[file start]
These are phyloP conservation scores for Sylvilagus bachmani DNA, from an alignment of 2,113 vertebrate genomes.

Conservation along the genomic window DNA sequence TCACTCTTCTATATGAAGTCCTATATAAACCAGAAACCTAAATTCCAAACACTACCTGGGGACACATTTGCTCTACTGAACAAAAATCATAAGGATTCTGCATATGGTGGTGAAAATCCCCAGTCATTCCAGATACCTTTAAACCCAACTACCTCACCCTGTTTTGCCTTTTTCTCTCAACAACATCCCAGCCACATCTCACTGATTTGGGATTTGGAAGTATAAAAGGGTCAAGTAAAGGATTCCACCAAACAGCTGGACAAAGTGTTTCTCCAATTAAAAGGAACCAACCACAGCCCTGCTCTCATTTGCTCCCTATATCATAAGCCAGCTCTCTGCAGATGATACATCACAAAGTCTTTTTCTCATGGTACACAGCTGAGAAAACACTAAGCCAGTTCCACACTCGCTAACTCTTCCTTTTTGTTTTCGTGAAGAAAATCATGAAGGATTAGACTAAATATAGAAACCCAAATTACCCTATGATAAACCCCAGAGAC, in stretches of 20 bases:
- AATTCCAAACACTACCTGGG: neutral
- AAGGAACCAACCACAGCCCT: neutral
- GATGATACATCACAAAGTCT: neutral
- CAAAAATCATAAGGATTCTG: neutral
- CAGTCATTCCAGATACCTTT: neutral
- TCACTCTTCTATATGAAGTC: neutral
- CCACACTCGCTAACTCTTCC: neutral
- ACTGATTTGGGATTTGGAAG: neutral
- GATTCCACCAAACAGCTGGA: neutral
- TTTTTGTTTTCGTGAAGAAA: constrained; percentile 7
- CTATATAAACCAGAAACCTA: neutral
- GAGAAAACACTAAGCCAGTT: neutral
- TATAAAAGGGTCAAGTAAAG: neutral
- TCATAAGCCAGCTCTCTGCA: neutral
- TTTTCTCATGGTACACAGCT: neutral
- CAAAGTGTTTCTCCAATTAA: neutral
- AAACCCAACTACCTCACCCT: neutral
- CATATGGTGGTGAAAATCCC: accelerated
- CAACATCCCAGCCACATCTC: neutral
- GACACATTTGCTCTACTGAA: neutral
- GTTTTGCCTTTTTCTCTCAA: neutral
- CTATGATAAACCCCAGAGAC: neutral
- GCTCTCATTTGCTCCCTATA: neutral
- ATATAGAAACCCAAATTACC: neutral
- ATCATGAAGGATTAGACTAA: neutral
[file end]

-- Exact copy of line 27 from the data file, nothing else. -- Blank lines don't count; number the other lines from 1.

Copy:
- ATCATGAAGGATTAGACTAA: neutral